The Pathfinder PAG240-1 is a popular and fully featured altimeter watch. It is relatively easy to use, has nicely labeled buttons, a killer back light and, at $200, is a great price. It's the same price as the Suunto Vector and $100 less than its titanium cousin, the Pathfinder PAG240T-7 or the Suunto Core. One of the coolest things about the Pathfinder series is that they are completely solar powered and can run for up to six months without any exposure to light.
Casio Pathfinder PAG240-1 Review
Cons: Feels big on your wrist.
Our Analysis and Test Results
Both the Pathfinder PAG240-1 and PAG240T-7 have five alarms' two more than the Vector or Core. We rarely find a need for more than two alarms. The Pathhfinder has a stopwatch and a timer and when in stopwatch mode you can still see the time. Both models of Pathfinders come with 31 time zones (48 cities) in order to set sunrise/sunset alarms. This is a cool but not must-have feature. The Core also has a similar sunset/sunrise alarm with 400 locations programmed, the Vector has no such feature.
Both the Pathfinder PAG240-1 and the PAG240T-7 models measure altitude in 20-foot or 5-meter increments. We found it to be relatively accurate compared to other barometrically based altimeters. It scored well in our tests but not as high as the Suunto Core, which is accurate to one meter. A feature the Core also has on the Pathfinder is the ability to differentiate between barometric pressure changes from weather and changes from gaining or losing elevation.
The altimeter memory will hold up to 40 records of altitude, date, month and time (Suunto models hold 100 logs).
The barometer function graphs the pressure to tell you what the weather is trending towards. This is a cool and easy to understand feature and the graph was way better than the one on the Sunnto Vector.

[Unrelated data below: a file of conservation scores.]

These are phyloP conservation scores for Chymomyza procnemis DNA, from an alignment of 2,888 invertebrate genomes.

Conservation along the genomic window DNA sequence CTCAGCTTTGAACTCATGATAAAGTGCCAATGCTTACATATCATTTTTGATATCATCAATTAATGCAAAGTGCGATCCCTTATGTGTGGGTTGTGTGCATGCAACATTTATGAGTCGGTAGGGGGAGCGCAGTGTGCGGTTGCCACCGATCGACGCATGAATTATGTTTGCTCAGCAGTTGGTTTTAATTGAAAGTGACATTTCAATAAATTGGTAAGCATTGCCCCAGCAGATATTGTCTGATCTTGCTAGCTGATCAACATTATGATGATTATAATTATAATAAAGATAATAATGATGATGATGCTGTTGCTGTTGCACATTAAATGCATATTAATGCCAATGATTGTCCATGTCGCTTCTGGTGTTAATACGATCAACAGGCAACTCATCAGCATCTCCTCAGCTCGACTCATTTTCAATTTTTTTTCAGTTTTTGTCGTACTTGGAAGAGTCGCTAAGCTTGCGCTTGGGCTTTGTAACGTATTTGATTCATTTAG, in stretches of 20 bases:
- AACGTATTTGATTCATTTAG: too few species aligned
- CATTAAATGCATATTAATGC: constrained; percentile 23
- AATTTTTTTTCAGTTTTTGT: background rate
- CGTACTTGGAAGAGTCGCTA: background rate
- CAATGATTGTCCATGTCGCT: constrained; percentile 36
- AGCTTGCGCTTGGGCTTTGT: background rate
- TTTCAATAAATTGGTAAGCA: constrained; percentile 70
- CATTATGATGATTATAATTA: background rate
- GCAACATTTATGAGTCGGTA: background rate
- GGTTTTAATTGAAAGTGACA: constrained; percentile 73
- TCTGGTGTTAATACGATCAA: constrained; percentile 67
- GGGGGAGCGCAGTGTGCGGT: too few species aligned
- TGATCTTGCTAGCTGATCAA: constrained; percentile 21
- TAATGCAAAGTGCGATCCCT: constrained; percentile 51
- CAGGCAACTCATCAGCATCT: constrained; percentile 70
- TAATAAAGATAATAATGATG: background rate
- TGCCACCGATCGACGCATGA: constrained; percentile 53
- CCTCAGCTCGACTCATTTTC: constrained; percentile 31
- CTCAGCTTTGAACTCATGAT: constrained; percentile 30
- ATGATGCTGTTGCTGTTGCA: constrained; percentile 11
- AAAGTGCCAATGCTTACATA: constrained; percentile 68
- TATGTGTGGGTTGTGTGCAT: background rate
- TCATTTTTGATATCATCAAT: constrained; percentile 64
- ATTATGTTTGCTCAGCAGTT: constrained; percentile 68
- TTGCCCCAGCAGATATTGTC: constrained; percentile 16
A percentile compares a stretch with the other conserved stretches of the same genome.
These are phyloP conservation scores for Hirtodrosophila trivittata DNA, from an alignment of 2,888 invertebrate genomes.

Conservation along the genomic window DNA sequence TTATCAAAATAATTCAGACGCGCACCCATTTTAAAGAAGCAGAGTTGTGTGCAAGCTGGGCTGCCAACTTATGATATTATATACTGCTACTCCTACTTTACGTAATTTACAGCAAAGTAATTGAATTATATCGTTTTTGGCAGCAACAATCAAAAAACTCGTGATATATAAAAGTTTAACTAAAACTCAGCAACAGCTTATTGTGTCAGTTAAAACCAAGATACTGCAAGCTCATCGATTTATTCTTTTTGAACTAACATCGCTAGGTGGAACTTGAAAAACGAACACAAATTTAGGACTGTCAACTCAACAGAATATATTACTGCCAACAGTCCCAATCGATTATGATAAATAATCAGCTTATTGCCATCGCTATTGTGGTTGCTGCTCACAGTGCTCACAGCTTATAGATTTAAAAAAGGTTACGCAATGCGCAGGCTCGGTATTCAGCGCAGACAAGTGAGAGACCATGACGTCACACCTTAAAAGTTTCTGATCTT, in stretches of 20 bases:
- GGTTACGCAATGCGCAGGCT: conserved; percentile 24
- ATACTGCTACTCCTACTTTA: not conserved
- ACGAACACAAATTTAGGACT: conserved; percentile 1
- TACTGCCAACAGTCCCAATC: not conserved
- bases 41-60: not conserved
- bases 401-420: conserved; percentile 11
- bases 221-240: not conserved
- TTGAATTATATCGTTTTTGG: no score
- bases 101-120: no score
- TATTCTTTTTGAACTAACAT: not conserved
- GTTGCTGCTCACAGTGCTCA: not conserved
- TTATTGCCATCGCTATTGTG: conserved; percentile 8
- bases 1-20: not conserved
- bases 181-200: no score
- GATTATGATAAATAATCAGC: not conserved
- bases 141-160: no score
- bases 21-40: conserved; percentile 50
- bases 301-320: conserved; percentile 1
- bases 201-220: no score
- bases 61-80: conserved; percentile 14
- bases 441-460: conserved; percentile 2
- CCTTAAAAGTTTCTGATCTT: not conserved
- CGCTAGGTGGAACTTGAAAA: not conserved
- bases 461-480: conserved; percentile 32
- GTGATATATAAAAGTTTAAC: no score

You can adjust the compass to each map's angle of declination. It can also help keep you on track by holding your bearing. As with all altimeter watches we tested, we don't recommend relying on the compass feature for serious off-trail travel (bring a real compass). It is more for a general point of reference.
The coolest thing about the Pathfinder is that it's solar powered. It has a thin strip of solar cells that circle around the outside of the screen that keep it powered indefinitely. Comparatively, the Vector gets about 18 months of power and the Core only about 12 months of running time. We never had a problem with the Pathfinder not absorbing enough light, both in the field and in day-to-day use. Casio claims that the Pathfinder could go six months without seeing light, pretty nice if you are someone who doesn't use their watch that much — stores it in the closet and breaks it out only now and again.
The thermometer only goes from 14F to 140F; we wished it would go down a little lower. Both the Vector and the Core went -5F to 140F. As with all the watches we tested, you can't use the thermometer while it is on your wrist.
Ease of Use and Interface
We really liked the nicely labeled buttons. which are easy to read and help identify function options. On a funny note, it took a few of our testers a couple minutes to realize the black sensor was not a button. Navigating in each menu option wasn't quite as easy as in other models we tested but wasn't hard. Similar to the competition, the Pathfinder generally gives you three pieces of information displayed at the same time. There is a graph in the upper left corner that also shares information depending on what you are doing. We thought this graph was way better than the one found on the Suunto Vector and as good as the one on the Suunto Core. The Pathfinder graph is way easier to get to than the Core, which involved several menu pages.
Both Pathfinder models had by far best back light in the review. It crushed the competition as far as how easy it was to turn the light on as well as how bright it made the screen. In very bright light (i.e. on snow) the Pathfinder was easier to read than the Suunto Core and nearly as good as the Vector. The Pathfinder lays one screen over the other to make seeing the information you want easier to see. This is effective although at first, it seemed unnecessarily complicated and confusing.
— Ian Nicholson